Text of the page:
Advances in neuroimaging over the past 25 years have allowed for an increasingly sophisticated understanding of the structural and functional brain abnormalities associated with psychiatric disease.1 It has been postulated that a better understanding of aberrant brain circuitry in psychiatric illness will be critical for transforming the diagnosis and treatment of these illnesses.2 In fact, in 2008, the National Institute of Mental Health launched the Research Domain Criteria project to reformulate psychiatric diagnosis based on biologic underpinnings.3
In the midst of these scientific advances and the increased availability of neuroimaging, some private clinics have begun to offer routine brain scans as part of a comprehensive psychiatric evaluation.4-7 These clinics suggest that single-photon emission computed tomography (SPECT) of the brain can provide objective, reliable psychiatric diagnoses. Unfortunately, using SPECT for psychiatric diagnosis lacks empirical support and carries risks, including exposing patients to radioisotopes and detracting from empirically validated treatments.8 Nonetheless, given the current diagnostic challenges in psychiatry, it is understandable that patients, parents, and clinicians alike have reported high receptivity to the use of neuroimaging for psychiatric diagnosis and treatment planning.9
While neuroimaging is central to the search for improved understanding of the biologic foundations of mental illness, progress in identifying biomarkers has been disappointing. There are currently no neuroimaging biomarkers that can reliably distinguish patients from controls, and no empirical evidence supports the use of neuroimaging in diagnosing psychiatric conditions.10 The current standard of clinical care is to use neuroimaging to diagnose neurologic diseases that are masquerading as psychiatric disorders. However, given the rapid advances and availability of this technology, determining if and when neuroimaging is clinically indicated will likely soon become increasingly complex. Prior to the widespread availability of this technology, it is worth considering the potential advantages and pitfalls to the adoption of neuroimaging in psychiatry. In this article, we:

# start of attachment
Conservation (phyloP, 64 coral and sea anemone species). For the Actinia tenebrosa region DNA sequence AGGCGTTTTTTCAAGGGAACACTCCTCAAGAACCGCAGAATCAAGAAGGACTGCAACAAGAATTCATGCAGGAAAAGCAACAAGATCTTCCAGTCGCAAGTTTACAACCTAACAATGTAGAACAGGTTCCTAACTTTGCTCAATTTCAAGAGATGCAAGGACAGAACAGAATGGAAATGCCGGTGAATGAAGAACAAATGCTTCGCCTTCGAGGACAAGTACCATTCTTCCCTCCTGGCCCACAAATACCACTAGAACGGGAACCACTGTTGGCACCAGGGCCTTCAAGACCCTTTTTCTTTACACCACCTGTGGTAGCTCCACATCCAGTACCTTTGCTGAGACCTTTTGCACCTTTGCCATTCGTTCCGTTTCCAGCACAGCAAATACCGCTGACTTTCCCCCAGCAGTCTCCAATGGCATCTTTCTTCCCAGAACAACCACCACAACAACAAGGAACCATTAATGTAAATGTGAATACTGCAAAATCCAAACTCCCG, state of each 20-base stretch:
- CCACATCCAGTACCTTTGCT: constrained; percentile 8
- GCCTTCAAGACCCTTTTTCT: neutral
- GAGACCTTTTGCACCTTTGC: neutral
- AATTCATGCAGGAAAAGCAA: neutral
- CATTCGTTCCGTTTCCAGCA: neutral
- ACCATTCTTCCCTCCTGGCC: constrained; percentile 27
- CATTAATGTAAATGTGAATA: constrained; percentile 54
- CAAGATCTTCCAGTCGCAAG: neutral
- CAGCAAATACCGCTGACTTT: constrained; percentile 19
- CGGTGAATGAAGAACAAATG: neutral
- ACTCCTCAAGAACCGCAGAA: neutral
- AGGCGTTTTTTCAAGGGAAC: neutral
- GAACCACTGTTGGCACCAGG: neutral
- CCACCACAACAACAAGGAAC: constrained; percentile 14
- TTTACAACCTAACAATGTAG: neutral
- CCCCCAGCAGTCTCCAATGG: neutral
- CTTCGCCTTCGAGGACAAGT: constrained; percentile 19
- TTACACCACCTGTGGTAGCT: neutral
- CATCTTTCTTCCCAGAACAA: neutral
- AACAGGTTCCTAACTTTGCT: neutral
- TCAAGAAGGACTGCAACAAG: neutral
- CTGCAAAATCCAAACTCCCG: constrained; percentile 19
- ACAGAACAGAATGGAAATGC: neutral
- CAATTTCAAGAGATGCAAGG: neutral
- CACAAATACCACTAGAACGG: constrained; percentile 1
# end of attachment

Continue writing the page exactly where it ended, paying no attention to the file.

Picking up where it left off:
- outline arguments that support the use of neuroimaging in psychiatry, and some of the limitations
- discuss special considerations for patients with first-episode psychosis (FEP) and forensic psychiatry
- suggest guidelines for best-practice models based on the current evidence.
Advantages of widespread use of neuroimaging in psychiatry
Currently, neuroimaging is used in psychiatry to rule out neurologic disorders such as seizures, tumors, or infectious illness that might be causing psychiatric symptoms. If neuroimaging were routinely used for this purpose, one theoretical advantage would be increased neurologic diagnostic accuracy. Furthermore, increased adoption of neuroimaging may eventually help broaden the phenotype of neurologic disorders. In other words, psychiatric symptoms may be more common in neurologic disorders than we currently recognize. A second advantage might be that early and definitive exclusion of a structural neurologic disorder may help patients and families more readily accept a psychiatric diagnosis and appropriate treatment.
In the future, if biomarkers of psychiatric illness are discerned, using neuroimaging for diagnosis, assessment, and treatment planning may help increase objectivity and reduce the stigma associated with mental illness. Currently, psychiatric diagnoses are based on emotional and behavioral self-report and clinical observations. It is not uncommon for patients to receive different diagnoses and even conflicting recommendations from different clinicians. Tools that aid objective diagnosis will likely improve the reliability of the diagnosis and help in assessing treatment response. Also, concrete biomarkers that respond to treatment may help align psychiatric disorders with other medical illnesses, thereby decreasing stigma.
Cautions against routine neuroimaging
There are several potential pitfalls to the routine use of neuroimaging in psychiatry. First, clinical psychiatry is centered on clinical acumen and the doctor–patient relationship. Many psychiatric clinicians are not accustomed to using lab measures or tests to support the diagnostic process or treatment planning. Psychiatrists may be resistant to technologies that threaten clinical acumen, the power of the therapeutic relationship, and the value of getting to know patients over time.11 Overreliance on neuroimaging for psychiatric diagnosis also carries the risk of becoming overly reductionistic. This approach may overemphasize the biologic aspects of mental illness, while excluding social and psychological factors that may be responsive to treatment.
Second, the widespread use of neuroimaging is likely to result in many incidental findings. This is especially relevant because abnormality does not establish causality. Incidental findings may cause unnecessary anxiety for patients and families, particularly if there are minimal treatment options.
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